Upgrading to Windows 8 – Part 3
Dual boot and other installation options
Today’s post is for a different reason. I know many of you love your Window 7 PCs so much that you are not ready to upgrade it yet. Then why not test drive Windows 8 in a boot from VHD or dual boot configuration? This way you can test drive and experience the Windows 8 change. We are sure that once you have some hands-on you would definitely want to see Windows 8's more personal interface on your PC every day!
1) Dual Booting into Windows 8:
Setting up a dual boot is simple - All you need is a second partition on your hard disk for the Windows 8 installation and the setup will take care of the rest. Be aware that after the installation, the Windows 8 boot manager will replace the Windows 7 boot manager, but that does not affect your work in any way, and going back is easy too.
Step 1: Create a new partition
Before you start the installation, you need a new partition where Windows 8 can put its system files. This can be a new hard disk or a 20 GB (minimum) partition on the same disk. You can also use you existing data volume, if you have one. If you do not have a data partition, you can shrink a portion of your existing drive and create a second partition.
You can use Windows Disk Management to set up this partition.
- Click on Start, in the search box, type diskmgmt.msc and hit Enter.
- In the "Disk Management" mmc that pops up, find your system's hard disk. If you do not have free space at the end of the volume, you can shrink the current volume.
- Right-click and then click "Shrink Volume". Shrink it down so you have at least 20GB of space left on the end of the drive, and then click OK.
- Then, click on the "Unallocated" block of that drive that appears and click "New Simple Volume". Follow this wizard to complete the creation of the new partition.
Step 2: Back up your BCD store
Since the installation is going to change your boot files and BCD, it is a good step to back up your BCD store. The boot files are always retrievable. Run the following command from an elevated Command prompt to back-up the bcdstore:
bcdedit /export "C:\Data\BCDBackup"
Step 3: Install Windows 8
If you have not already, you can download the Enterprise evaluation edition of Windows 8 from our website. You can then either burn the ISO file into a DVD, or create a bootable USB drive and use this for the installation.
- After you insert the DVD, run setup, and choose “Install Now”. Choose to skip the dynamic update.
- Accept the license agreement, and choose – “Custom: Install Windows only (advanced)”
- In the next screen, point to the volume where you plan to install windows 8.
- Now Windows begins expanding the image to this new volume and goes for a reboot.
Step 4: Reboot and jobs done!
On the reboot, you will see two entries, one to boot into windows 7, and the second to boot to Windows 8.
Another way of doing this - instead of following Step 3, you can also opt to shut down your machine, boot back into your Windows 8 DVD. Just pick your language, hit "Install Now", and choose "Custom" when asked what type of install you would like to perform. Then choose the new partition created in Step1.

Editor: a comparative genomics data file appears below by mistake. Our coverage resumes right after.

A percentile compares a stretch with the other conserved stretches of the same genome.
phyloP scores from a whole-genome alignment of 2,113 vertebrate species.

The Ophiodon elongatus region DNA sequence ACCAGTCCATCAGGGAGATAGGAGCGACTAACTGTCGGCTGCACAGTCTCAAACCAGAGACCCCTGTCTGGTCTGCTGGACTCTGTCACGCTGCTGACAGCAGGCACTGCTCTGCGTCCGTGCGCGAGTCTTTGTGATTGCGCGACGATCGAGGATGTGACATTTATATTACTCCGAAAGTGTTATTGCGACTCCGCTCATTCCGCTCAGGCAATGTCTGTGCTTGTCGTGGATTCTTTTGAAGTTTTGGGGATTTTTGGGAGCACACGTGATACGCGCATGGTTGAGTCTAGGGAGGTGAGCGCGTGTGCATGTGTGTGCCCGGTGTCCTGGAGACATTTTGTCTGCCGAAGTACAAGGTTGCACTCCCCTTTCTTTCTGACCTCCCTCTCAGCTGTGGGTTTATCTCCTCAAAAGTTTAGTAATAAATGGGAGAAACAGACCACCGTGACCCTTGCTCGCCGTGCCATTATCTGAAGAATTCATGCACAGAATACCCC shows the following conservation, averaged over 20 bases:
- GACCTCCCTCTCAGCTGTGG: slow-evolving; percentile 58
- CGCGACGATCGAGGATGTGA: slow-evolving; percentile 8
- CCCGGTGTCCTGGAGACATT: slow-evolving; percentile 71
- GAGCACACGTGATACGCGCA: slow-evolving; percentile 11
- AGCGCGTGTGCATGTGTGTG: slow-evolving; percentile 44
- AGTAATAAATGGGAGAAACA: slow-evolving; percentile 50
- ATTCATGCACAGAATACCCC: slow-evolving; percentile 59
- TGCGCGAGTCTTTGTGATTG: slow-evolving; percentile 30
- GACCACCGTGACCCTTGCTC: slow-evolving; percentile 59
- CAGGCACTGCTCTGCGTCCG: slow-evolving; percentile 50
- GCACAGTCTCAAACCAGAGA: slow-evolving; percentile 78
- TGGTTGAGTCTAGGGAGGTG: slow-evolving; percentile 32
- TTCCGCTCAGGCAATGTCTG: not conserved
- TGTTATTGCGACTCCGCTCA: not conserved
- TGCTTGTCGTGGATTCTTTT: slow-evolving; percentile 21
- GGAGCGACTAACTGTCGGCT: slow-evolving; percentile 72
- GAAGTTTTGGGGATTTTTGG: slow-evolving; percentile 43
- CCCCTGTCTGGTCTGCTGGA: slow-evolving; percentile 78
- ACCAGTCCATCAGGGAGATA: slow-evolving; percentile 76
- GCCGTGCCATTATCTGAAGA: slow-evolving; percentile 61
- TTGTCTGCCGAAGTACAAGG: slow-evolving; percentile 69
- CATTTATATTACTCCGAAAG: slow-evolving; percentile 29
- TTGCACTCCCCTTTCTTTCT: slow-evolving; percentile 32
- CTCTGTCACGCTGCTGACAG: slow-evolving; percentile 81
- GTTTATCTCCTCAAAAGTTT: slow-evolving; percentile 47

2) Dual boot into Windows 8 on a VHD:
So what would you do if you do not have space for another partition? You can install and boot your entire Windows 8 out of a Virtual Hard drive (VHD) that resides on your Windows 7 machine's file system, then set up a dual boot to boot from this VHD. Boot from VHD is not new to Window 8, and there are a lot of blogs that tell you how to boot from VHD. Personally, I like the way one of our early adoption customer’s, Shannon Fritz from Concurrency, does it.
DISCLAIMER: The blog mentioned here is from a third party site not controlled by Microsoft. Microsoft makes no warranties and provides the information on an “AS IS” basis.
- Reboot your Windows 7 machine and boot into the Windows 8 DVD.
- At the setup Page, press Shift+F10 to launch the command prompt.
- In the command prompt, type and press enter after each commands from below:
sel disk # <<--- Where # is the disk number from the earlier output
list vol <<--- Check the drive letter of your Windows 7 drive
create vdisk file=d:\win8vhd.vhd maximum=300000 type=expandable
sel vdisk file=d:\win8vhd.vhd
- Once done, continue with the install and choose the VHD drive you just created as the destination drive to install Windows.
3) Creating a Windows To Go Drive:
Windows To Go workspaces is a new feature in Windows 8 Enterprise client, that enables you to create a bootable USB drives. This bootable drive will contain a full installation of Windows. This can be plugged into a machine and will boot just like a regular windows installation. Your files, applications and settings installed on the Windows To Go device are stored on the same drive, so you can carry these where ever you go.
Windows To Go was designed to be a new mobility options for enterprises. However, you can also use Windows To Go installation to test drive windows experience. The following article gives more details about Windows To Go, you can visit http://technet.microsoft.com/en-us/library/hh831833.aspx.
You can also opt to run Windows 8 on a suitable virtualization platform. Windows Virtual PC cannot run Windows 8; however, you can host this on hyper-V or use a third party like Virtual Box or VMware.
Beta Support Engineer
Windows Core Team @ Microsoft